Residential Telecommunications Wiring Primer

by Jeff Fisher

In recent years wiring standards for telecommunication devices in the home have become much more sophisticated. The simple quad wire (four wire, non-twisted telephone station wire) that was standard for so many years is no longer acceptable for modern residential systems.

This document provides how to information for selecting and installing telecommunication wiring in your home. It is most useful for pre-wiring a home while the walls are still open. It is also helpful for retrofitting an existing home where updating the telecommunications wiring is needed to support computer connections and other high bandwidth applications.

Historical Background

Prior to 1980, only telephone company (`telco') employees were allowed by law to install jacks and phone wiring in ones home. A major change was made when the Federal Communications Commission (FCC) issued wiring Docket 88-57, allowing customers and non-telco installers to connect to a telcos wiring system. That has changed. In most instances now, the telco is no longer involved in telecommunications wiring within a residence. The telco wiring responsibility stops at a point referred to as the "demarcation point." This is a point close to where the telephone line enters the home. From this point, the home owner is responsible for the installation of telecommunications wiring to distribute service within the residence. Read on to learn about designing and installing telephone wiring for residences.

Telecommunication Wiring Schemes

Two wiring schemes are common in wiring residences: star and series. We recommend using the star method, which is also called the home run method.

Series Method

The series method, which we do not recommend, was the normal wiring method used by the telcos before 1980. The series method is often called daisy chaining. This method simply consists of stringing a telephone wire from one jack to the next. It can become quite restrictive when telephone lines need to be reconfigured to accommodate a change in the number of lines serving a residence.

Star or Home Run Configuration

HOMERUN.GIF The star, or home run method, consists of running a phone line from each jack or room to a central point in the house. That central point is usually located at or near the point of demarcation where the telcos company office (CO) lines enter the house. By running lines from each room to a common connecting point, as CO lines are added, it is easy to configure each line to serve any desired point in the house. A line added for the computer can be connected to line serving the computer jack, and a new line to serve the children can be connected to jacks in their rooms. This is all done by reconfiguring the connections at the central distribution point.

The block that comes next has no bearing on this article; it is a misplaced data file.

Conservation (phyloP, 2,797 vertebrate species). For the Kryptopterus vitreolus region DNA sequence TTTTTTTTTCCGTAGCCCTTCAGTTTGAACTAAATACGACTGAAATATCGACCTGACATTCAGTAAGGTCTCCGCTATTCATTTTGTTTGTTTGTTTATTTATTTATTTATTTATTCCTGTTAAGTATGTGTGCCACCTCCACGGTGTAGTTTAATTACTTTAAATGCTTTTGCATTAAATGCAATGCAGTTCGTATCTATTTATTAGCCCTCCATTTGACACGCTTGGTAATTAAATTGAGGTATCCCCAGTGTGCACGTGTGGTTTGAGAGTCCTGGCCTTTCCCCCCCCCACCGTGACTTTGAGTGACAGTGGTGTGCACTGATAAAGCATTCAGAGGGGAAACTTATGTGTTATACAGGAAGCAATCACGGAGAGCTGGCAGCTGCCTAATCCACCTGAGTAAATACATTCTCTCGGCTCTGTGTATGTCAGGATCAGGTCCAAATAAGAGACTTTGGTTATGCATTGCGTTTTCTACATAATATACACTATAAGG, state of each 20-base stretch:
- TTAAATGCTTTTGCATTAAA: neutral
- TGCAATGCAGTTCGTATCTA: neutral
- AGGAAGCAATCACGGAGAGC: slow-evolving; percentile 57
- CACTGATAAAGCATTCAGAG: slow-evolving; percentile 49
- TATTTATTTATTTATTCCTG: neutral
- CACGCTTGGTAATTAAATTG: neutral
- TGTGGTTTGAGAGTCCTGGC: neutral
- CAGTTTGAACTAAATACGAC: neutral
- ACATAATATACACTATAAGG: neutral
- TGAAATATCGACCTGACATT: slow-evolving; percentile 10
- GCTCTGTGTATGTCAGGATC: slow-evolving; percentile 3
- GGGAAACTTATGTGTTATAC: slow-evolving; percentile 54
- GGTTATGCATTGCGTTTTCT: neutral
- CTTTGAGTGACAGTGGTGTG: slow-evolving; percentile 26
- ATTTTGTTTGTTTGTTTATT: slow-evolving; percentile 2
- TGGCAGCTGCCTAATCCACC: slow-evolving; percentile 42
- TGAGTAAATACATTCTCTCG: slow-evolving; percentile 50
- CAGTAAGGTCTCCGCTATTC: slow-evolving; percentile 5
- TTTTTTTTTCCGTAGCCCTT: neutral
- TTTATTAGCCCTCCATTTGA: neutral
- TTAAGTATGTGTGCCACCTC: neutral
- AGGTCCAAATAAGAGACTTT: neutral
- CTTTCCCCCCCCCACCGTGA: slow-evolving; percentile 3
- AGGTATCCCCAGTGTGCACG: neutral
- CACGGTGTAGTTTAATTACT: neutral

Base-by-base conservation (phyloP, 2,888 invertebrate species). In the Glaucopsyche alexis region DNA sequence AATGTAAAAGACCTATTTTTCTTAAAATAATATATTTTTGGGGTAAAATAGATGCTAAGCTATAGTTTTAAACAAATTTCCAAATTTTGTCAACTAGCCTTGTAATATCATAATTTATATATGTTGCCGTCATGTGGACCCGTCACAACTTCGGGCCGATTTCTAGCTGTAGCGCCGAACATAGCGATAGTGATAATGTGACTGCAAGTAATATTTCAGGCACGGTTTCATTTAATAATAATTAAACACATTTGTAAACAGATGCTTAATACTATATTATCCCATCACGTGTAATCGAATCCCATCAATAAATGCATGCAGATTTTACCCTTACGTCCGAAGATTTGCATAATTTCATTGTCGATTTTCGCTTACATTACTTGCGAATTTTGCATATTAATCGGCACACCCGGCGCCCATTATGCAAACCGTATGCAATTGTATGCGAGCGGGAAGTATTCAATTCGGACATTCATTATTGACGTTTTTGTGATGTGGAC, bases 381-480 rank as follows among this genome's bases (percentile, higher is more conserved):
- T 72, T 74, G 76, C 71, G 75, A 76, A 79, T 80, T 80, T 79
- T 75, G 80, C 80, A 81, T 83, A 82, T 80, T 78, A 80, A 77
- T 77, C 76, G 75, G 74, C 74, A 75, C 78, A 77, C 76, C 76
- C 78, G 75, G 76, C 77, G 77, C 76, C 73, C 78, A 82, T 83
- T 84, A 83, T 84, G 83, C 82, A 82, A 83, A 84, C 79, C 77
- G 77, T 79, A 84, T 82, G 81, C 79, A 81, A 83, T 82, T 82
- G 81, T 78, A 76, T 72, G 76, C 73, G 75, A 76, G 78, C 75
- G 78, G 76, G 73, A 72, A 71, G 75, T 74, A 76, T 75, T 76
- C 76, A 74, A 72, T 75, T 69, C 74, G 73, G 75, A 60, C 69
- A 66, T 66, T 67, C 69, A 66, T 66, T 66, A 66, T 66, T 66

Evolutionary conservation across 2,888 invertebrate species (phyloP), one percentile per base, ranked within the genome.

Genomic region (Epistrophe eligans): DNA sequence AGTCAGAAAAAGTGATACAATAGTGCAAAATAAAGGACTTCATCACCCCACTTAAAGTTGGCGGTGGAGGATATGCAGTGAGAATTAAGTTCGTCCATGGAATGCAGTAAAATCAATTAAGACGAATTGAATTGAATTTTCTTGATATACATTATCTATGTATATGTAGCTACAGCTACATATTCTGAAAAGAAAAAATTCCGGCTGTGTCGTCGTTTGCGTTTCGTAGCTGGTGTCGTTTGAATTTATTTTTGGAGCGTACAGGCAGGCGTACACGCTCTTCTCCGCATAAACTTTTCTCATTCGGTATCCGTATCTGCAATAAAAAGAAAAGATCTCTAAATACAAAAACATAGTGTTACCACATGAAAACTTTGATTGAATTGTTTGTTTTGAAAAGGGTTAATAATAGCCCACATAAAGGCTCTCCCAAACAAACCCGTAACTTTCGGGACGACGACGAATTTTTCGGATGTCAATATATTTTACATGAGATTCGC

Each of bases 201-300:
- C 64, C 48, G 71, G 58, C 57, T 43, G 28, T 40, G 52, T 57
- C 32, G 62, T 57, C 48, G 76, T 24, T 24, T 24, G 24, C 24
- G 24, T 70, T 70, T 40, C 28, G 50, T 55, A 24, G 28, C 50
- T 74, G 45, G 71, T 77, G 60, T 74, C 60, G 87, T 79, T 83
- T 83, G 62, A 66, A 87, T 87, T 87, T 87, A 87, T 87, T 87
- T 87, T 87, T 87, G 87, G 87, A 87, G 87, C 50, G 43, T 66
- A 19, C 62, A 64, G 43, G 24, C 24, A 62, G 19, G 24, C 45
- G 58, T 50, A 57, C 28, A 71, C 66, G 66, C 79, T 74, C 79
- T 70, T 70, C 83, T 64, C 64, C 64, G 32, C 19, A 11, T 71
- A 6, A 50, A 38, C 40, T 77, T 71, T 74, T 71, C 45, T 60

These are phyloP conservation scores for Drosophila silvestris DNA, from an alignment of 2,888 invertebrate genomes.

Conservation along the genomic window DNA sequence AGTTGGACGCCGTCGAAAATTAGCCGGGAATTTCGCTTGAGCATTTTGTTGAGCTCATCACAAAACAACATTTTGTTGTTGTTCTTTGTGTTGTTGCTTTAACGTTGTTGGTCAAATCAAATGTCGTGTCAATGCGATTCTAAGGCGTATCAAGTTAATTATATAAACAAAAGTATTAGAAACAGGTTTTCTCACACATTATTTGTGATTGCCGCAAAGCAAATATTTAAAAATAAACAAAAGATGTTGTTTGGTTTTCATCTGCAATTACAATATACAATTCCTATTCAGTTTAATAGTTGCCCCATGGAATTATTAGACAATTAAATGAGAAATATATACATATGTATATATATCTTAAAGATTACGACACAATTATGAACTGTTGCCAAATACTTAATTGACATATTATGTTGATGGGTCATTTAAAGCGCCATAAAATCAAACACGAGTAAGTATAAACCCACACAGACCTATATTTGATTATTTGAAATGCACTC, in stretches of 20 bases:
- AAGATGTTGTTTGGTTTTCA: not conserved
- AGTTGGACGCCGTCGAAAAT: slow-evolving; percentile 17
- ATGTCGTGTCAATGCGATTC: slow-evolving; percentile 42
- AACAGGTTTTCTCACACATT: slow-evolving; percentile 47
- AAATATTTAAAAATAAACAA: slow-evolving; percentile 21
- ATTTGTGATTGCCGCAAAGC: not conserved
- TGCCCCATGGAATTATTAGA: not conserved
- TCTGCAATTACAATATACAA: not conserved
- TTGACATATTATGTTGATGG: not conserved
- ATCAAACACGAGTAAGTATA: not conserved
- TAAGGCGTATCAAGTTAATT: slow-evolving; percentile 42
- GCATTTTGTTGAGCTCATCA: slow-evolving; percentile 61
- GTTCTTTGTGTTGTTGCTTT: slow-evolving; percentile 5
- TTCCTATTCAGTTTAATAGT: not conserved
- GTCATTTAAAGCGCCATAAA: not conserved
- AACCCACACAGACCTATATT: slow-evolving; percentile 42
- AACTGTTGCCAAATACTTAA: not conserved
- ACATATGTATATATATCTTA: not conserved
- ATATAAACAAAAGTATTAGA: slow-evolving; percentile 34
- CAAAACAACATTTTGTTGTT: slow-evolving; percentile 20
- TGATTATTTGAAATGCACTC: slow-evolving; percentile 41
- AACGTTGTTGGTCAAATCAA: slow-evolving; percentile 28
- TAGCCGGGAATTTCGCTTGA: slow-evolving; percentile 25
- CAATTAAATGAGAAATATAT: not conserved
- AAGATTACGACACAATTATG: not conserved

The figure above shows the TIA preferred residential wiring method. It is a modified star configuration. A cable containing four twisted pairs is fed from each room to a common connection panel in the utility closet. Jacks in the room can be connected to any of the four pair.

The new wire standard for residential installations is four pair Category 3 or better wire.

The Importance of Using Category Verified Wiring

In the days when the telephone company was responsible for wiring in the house, telephone use was much simpler. Usually there was just one line in the house with maybe an extension or two. Simple quad wire was the norm. Modems, answering machines, residential PABX systems, and residential computer networks were either nonexistent or very rare. Quad wire was good enough then, but not now. It doesn't have the circuit capacity, noise immunity, or bandwidth to satisfy today's and tomorrow's residential communication needs.

In order to provide standards for telecommunication wiring, the Telecommunications Industry Association (TIA) has established several specifications. For residential installations, TIA-570 Residential and Light Commercial Wiring Standard is the document for reference.

Telecommunications Wire

The recommended wire for residential use is Category 3, 4 pair telecommunications wire.

Levels and Categories

Levels and categories have been established to describe the performance capabilities of different telecommunication wiring methods. Before TIA established a well defined rating system, equipment distributors developed a system of Levels. The only Levels that are still in use are the following:

  • Level 1 = Plain Old Telephone Service (POTS)
  • Level 2 = IBM Type 3 cabling system

More recently a system of Categories has been established by TIA. The following are descriptions of the Categories:

  • Cat 3 = 16 MHz ( 10 Mbps) 100 Ohm UTP
  • Cat 4 = 20 MHz ( 16 Mbps) 100 Ohm UTP